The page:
Woman getting a hearing test to protect her hearing health.

From preparing meals to our jobs to social activities – our lives are busy and hectic. Getting your hearing Analyzed most likely doesn’t seem like something you can spare the time to do. And perhaps you don’t even detect any hearing loss – so you think a hearing test can wait.

Here’s why you shouldn’t wait:

1. Further Hearing Loss Can be Prevented

Because hearing loss usually advances slowly, many people don’t recognize how bad it has become. After a while, without even noticing it, they start compensating and changing their lifestyle. All the while, they continue to do things which makes their hearing loss worse.

But knowing is half the battle.

Having your hearing examined can be eye-opening. There isn’t any way to reverse any hearing loss you might have already suffered, but you can slow its progression.

It will be helpful to learn how to keep your moderate hearing loss from getting worse.

Exercising, reducing your blood pressure, and managing chronic diseases more effectively can slow hearing loss advancement.

Your ears will be protected from further harm by using ear protection when exposed to loud noises and limiting your exposure.

2. You Don’t Even Realize How Much You’re Missing

You might have slowly forgotten your love for music if you’ve been going through moderate hearing loss. You may not recall what it’s like to have a conversation without asking family or friends to repeat themselves.

You might find yourself getting further away from doing your favorite things and spending time with friends.

You can determine just how much hearing loss you have by getting a hearing exam. In the majority of situations, we can help you hear better.

3. You Might Make Your Current Hearing Aid Experience Better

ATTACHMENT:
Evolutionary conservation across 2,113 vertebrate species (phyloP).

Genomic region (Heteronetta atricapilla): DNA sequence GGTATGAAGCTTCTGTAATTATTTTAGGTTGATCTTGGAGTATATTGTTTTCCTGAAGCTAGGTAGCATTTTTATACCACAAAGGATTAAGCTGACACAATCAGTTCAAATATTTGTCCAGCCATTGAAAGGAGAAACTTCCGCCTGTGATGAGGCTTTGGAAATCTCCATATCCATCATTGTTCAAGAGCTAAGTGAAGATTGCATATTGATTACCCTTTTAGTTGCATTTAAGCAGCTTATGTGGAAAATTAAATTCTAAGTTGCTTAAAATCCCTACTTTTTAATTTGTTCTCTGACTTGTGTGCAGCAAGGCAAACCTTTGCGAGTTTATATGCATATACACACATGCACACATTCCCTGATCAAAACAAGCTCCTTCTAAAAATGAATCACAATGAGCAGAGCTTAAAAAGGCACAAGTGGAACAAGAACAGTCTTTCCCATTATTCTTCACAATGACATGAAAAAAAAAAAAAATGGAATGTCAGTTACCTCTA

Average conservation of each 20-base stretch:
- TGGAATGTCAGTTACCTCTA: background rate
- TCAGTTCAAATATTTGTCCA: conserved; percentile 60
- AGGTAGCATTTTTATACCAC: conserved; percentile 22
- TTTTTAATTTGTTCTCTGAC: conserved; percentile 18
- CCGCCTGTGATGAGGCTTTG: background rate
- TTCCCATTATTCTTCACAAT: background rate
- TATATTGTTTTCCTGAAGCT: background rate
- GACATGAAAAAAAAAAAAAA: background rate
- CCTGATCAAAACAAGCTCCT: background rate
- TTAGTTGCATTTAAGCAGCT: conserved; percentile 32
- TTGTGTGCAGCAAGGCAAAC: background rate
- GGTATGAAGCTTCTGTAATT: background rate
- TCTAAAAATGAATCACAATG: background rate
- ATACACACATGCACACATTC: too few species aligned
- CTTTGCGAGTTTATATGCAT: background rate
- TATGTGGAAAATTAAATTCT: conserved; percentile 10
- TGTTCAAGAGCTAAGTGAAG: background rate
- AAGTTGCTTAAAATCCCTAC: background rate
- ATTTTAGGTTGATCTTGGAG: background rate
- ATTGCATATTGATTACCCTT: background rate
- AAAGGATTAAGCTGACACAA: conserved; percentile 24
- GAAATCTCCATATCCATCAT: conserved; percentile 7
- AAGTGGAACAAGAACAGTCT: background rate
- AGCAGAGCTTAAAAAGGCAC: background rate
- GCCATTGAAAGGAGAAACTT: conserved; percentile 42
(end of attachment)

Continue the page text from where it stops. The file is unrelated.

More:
Perhaps you already have hearing aids but you really don’t like to wear them. You might not feel like it improves your listening experience. Visiting a hearing specialist and getting your hearing re-analyzed will ensure you have the hearing aids that work best for you and that they’re adjusted for your individual listening needs.

4. It’s Possible That You’re At Risk Already

13% of individuals 12 and older in the U.S. (30 million people) have measurable hearing loss in both ears. Among adults ages 55 to 64, 8.5 percent are suffering from debilitating hearing loss. Environmental factors are usually to blame. It isn’t simply something that occurs when you get older. Exposure to loud sound causes the majority of it.

Your at a greater danger if you are engaged in any of these activities:

  • Work at a loud job
  • Ride loud vehicles like a snowmobile, ATV, or motorcycle
  • Use a motorized lawnmower
  • Go to plays, movies, and concerts
  • Turn your headphones or earbuds up too loud
  • Hunt or target shoot with firearms

Every one of these everyday activities can result in hearing loss. If you notice a decline in your hearing at any age, you should have your hearing checked by a hearing specialist as soon as possible.

5. Your General Health Will Improve

People with untreated hearing loss have a significantly higher chance of:

  • Slow healing or repeated hospital visits
  • Anxiety
  • Alzheimer’s/dementia
  • Longer treatments in hospitals and rehab
  • Depression
  • Falls that result in injuries
  • Missing or skipping doctor appointments
  • Social isolation (preferring to be alone)

Having your hearing tested is about more than only your hearing.

6. Tense Relationships Can be Repaired

Neglected hearing loss can try the patience of your friends and family members. It’s more common for misunderstandings to happen. The situation is aggravating for everybody. Regret and resentment can be the result. Friends and family members might even exclude you from gatherings rather than needing to constantly repeat what they said.

But misunderstandings and stressed relationships can be prevented by getting a hearing exam and that’s the good news.

Call Today to Set Up an Appointment

The site information is for educational and informational purposes only and does not constitute medical advice. To receive personalized advice or treatment, schedule an appointment.